If you’re going to hire someone to be the point of contact for recruiting, you’re emphasizing the idea of that being almost a sales position, which is to have someone bilingual in that position. Making sure you have at least one person who speaks Spanish, particularly if you’re in a labor-heavy industry, is tremendously important. I like that idea there, Chip. Let’s go back to the outbound marketing idea. This is a mindset shift. What are the best construction companies doing in terms of their marketing to attract the right people and then repel the wrong people from their company?
One, you’ll see it in their advertising. In the social media world, advertising is cheap. Creativity can be expensive but the means is easy. What’s happening is you can go out on social media and pay a few cents per impression to put your ad in front of relevant people.In today's social media world, advertising is cheap. Creative can be expensive, but the means to get ads out and identify the right people is easy. Click To Tweet
In your experience, what are the best social media channels for recruiting? Let’s go labor and then recruiting work offices like PMs and stuff like that.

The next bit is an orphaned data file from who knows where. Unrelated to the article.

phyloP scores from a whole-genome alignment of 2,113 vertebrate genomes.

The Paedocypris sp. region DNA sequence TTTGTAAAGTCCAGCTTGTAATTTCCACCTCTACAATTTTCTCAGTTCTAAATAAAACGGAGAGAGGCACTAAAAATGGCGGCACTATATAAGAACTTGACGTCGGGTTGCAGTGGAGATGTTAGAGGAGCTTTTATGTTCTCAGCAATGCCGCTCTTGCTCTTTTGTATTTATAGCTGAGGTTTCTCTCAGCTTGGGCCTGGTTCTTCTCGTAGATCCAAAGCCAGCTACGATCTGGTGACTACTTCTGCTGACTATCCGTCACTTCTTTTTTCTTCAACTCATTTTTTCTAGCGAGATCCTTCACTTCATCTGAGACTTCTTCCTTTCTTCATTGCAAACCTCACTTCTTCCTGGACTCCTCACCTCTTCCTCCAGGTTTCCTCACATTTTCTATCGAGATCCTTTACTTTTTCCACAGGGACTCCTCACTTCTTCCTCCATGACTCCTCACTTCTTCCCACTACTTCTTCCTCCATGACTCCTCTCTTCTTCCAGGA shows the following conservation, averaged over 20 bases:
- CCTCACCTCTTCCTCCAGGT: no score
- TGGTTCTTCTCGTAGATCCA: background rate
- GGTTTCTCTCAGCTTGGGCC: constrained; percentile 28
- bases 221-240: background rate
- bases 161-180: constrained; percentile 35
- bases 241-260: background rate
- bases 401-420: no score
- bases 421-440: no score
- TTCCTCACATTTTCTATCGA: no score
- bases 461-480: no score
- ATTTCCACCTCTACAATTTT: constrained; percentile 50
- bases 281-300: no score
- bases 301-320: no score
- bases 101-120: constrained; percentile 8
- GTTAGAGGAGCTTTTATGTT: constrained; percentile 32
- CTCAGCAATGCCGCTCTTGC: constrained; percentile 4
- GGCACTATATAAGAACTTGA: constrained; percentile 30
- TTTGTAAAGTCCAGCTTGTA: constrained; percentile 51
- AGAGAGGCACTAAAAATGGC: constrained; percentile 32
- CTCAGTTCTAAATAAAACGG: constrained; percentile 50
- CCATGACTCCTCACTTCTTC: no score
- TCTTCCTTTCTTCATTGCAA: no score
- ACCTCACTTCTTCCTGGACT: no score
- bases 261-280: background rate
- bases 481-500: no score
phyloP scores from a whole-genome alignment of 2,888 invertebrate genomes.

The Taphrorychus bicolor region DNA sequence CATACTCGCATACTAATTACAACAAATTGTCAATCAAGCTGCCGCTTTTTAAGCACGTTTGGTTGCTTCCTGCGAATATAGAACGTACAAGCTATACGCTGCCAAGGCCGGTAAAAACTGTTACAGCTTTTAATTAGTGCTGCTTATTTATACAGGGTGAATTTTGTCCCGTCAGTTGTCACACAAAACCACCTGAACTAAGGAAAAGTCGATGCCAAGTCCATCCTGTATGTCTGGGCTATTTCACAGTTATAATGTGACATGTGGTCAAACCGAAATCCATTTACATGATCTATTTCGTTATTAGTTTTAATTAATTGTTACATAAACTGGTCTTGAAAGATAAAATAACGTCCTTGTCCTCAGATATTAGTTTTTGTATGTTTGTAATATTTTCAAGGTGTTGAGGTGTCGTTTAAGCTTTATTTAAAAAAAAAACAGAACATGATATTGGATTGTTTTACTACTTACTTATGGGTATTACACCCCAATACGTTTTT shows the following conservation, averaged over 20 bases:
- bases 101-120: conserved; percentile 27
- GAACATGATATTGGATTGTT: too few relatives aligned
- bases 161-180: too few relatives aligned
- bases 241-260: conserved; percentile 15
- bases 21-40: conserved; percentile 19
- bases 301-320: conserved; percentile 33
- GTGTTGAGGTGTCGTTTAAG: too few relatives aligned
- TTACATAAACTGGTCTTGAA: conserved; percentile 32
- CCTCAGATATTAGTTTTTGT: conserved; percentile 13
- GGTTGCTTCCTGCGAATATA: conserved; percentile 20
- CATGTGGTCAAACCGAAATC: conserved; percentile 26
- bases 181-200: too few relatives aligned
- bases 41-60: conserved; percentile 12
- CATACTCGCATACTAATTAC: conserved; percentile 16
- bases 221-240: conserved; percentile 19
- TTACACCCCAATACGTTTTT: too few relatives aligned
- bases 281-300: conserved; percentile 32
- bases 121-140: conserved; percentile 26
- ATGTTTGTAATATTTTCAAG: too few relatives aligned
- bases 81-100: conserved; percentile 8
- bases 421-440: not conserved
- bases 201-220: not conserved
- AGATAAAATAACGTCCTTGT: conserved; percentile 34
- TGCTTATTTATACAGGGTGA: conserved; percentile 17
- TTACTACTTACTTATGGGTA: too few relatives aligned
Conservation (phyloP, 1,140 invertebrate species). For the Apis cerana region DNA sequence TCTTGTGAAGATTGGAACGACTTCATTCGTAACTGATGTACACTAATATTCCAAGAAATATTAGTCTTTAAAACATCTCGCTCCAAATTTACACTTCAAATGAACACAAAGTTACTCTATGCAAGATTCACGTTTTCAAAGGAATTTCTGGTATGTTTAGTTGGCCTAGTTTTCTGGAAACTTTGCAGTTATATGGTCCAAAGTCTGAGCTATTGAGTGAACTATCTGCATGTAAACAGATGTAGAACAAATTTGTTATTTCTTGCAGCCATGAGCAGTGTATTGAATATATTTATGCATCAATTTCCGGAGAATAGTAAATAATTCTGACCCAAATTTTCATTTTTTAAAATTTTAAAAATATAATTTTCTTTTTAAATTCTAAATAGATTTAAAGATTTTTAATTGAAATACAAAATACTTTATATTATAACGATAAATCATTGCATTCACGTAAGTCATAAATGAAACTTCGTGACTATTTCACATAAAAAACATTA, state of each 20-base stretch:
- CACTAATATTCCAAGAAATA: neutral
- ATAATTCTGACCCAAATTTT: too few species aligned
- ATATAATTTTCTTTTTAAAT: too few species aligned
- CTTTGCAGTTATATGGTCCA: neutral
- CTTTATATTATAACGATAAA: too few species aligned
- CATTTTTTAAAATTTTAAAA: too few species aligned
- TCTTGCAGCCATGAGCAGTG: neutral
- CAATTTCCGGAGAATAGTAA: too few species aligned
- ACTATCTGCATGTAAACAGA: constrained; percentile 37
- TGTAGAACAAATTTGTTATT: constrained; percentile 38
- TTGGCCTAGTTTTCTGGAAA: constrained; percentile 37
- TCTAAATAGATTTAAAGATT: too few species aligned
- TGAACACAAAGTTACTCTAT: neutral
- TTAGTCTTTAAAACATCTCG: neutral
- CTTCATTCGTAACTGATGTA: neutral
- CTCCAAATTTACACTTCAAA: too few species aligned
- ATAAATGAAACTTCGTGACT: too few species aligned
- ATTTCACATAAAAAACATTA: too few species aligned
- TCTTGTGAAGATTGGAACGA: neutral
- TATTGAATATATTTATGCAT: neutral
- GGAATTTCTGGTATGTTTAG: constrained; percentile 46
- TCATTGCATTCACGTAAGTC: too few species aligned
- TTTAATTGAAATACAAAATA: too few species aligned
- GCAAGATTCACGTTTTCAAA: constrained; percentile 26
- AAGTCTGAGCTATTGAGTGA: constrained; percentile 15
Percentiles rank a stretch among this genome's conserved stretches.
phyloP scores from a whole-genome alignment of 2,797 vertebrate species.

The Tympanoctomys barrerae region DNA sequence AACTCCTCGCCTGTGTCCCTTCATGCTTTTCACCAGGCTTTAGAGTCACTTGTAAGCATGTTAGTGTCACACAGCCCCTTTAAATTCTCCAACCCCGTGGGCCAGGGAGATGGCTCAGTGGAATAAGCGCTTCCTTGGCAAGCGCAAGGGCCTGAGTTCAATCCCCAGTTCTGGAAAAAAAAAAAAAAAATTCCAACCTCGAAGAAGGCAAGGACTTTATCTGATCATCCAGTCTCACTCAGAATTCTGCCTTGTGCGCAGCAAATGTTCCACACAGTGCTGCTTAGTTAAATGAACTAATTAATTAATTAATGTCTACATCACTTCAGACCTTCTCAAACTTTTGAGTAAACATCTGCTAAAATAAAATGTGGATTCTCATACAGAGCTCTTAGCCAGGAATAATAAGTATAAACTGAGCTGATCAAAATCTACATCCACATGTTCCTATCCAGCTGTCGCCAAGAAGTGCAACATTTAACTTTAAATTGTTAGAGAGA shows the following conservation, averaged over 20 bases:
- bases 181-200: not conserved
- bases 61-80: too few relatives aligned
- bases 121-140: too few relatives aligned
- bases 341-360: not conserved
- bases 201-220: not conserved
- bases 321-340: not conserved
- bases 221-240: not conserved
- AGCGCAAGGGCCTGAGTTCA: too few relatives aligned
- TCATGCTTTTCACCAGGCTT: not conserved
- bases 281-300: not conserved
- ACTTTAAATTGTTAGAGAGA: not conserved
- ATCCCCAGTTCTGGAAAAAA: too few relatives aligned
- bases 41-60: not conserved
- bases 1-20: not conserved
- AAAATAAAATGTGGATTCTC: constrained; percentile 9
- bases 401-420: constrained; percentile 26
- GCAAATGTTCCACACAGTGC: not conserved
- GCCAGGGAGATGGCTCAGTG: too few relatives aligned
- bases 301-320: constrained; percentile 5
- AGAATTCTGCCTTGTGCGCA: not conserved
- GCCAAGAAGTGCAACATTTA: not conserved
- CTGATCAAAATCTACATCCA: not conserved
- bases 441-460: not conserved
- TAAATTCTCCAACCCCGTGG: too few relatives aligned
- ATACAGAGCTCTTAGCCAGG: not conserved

It’s Meta so Facebook and Instagram. About 75% of your potential work candidates that you can go after have an account on Facebook or Instagram. You can find them with ads that you can make on your laptop and uniquely position yourself to create a name with them so they know who you are. This is not everyone but companies that have these large budgets who can go out and put a lot into marketing campaigns. They go after the right person by showing ads because they know you can go to work at Hobby Lobby and make $20 an hour but that’s not the guy they want.
They’ll show ads that show this boring job of standing on your feet, talking to old ladies every day, selling garlands and making burritos. They’ll then show guys having fun on the job site and guys getting in shape. They’ll appeal to things like fitness level and important things. You won’t be standing as a cash usher getting fat and out of shape. What if you’re out here getting in shape and a tan? They’ll appeal to these different things that are interesting to the demographic beyond the things that are obvious like pay and benefits.